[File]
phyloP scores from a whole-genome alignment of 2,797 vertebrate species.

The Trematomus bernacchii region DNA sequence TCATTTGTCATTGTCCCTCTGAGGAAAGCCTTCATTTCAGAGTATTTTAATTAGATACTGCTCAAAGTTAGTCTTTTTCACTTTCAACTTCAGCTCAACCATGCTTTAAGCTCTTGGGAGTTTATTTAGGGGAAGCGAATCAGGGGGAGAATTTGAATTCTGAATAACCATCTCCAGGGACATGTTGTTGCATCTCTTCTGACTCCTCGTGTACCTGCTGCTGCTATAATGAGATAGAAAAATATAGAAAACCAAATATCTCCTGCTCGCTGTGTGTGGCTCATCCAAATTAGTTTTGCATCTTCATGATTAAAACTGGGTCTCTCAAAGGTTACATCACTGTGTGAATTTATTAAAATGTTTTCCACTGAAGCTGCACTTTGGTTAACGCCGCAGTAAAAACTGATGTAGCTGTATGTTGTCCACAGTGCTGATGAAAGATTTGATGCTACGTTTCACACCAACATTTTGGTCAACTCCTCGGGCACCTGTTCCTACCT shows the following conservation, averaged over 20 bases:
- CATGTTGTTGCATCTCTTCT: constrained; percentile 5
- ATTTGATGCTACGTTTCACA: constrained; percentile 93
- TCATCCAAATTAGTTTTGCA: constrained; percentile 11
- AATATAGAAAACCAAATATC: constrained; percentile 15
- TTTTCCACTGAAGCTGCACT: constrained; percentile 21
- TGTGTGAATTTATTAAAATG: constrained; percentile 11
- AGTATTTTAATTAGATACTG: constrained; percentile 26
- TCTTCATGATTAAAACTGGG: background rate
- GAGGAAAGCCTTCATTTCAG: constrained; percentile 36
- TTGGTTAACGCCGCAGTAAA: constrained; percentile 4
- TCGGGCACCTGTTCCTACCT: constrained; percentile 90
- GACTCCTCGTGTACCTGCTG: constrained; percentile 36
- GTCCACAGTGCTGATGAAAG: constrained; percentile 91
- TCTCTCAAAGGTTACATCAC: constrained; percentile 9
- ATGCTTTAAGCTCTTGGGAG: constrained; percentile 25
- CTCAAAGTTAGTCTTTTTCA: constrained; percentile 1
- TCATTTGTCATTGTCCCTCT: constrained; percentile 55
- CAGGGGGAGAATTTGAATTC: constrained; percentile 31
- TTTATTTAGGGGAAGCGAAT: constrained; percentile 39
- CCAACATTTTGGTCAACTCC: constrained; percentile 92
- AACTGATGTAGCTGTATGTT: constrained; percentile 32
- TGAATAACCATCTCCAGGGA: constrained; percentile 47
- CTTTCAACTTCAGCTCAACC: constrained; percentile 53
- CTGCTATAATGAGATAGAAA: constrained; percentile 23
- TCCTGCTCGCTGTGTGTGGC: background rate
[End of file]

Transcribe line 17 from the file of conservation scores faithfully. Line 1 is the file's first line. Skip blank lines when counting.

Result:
- ATGCTTTAAGCTCTTGGGAG: constrained; percentile 25